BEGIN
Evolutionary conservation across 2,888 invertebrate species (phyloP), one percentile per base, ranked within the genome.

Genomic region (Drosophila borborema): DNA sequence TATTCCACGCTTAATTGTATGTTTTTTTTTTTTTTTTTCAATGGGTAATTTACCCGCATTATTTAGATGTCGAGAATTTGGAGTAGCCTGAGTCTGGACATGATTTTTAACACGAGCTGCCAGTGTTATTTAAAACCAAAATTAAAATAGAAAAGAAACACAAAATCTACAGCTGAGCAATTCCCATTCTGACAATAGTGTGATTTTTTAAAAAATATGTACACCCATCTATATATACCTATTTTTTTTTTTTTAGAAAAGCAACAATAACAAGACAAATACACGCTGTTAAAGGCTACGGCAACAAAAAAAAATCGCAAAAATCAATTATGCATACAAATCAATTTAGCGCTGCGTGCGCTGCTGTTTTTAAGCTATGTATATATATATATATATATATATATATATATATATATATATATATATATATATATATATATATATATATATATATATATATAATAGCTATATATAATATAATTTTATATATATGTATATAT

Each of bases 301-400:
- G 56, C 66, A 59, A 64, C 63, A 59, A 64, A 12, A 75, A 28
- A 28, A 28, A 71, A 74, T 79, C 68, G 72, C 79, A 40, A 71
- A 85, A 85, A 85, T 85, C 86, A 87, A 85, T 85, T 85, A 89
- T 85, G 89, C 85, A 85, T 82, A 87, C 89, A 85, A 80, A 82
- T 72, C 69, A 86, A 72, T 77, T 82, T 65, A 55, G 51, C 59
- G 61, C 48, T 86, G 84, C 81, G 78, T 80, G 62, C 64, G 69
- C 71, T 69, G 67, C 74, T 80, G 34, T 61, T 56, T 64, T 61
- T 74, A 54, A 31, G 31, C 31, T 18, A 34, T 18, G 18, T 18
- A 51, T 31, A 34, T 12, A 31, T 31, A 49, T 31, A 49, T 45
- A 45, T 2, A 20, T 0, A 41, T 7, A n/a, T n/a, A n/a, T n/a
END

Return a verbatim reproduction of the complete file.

Evolutionary conservation across 2,888 invertebrate species (phyloP), one percentile per base, ranked within the genome.

Genomic region (Drosophila borborema): DNA sequence TATTCCACGCTTAATTGTATGTTTTTTTTTTTTTTTTTCAATGGGTAATTTACCCGCATTATTTAGATGTCGAGAATTTGGAGTAGCCTGAGTCTGGACATGATTTTTAACACGAGCTGCCAGTGTTATTTAAAACCAAAATTAAAATAGAAAAGAAACACAAAATCTACAGCTGAGCAATTCCCATTCTGACAATAGTGTGATTTTTTAAAAAATATGTACACCCATCTATATATACCTATTTTTTTTTTTTTAGAAAAGCAACAATAACAAGACAAATACACGCTGTTAAAGGCTACGGCAACAAAAAAAAATCGCAAAAATCAATTATGCATACAAATCAATTTAGCGCTGCGTGCGCTGCTGTTTTTAAGCTATGTATATATATATATATATATATATATATATATATATATATATATATATATATATATATATATATATATATATATATATATATAATAGCTATATATAATATAATTTTATATATATGTATATAT

Each of bases 301-400:
- G 56, C 66, A 59, A 64, C 63, A 59, A 64, A 12, A 75, A 28
- A 28, A 28, A 71, A 74, T 79, C 68, G 72, C 79, A 40, A 71
- A 85, A 85, A 85, T 85, C 86, A 87, A 85, T 85, T 85, A 89
- T 85, G 89, C 85, A 85, T 82, A 87, C 89, A 85, A 80, A 82
- T 72, C 69, A 86, A 72, T 77, T 82, T 65, A 55, G 51, C 59
- G 61, C 48, T 86, G 84, C 81, G 78, T 80, G 62, C 64, G 69
- C 71, T 69, G 67, C 74, T 80, G 34, T 61, T 56, T 64, T 61
- T 74, A 54, A 31, G 31, C 31, T 18, A 34, T 18, G 18, T 18
- A 51, T 31, A 34, T 12, A 31, T 31, A 49, T 31, A 49, T 45
- A 45, T 2, A 20, T 0, A 41, T 7, A n/a, T n/a, A n/a, T n/a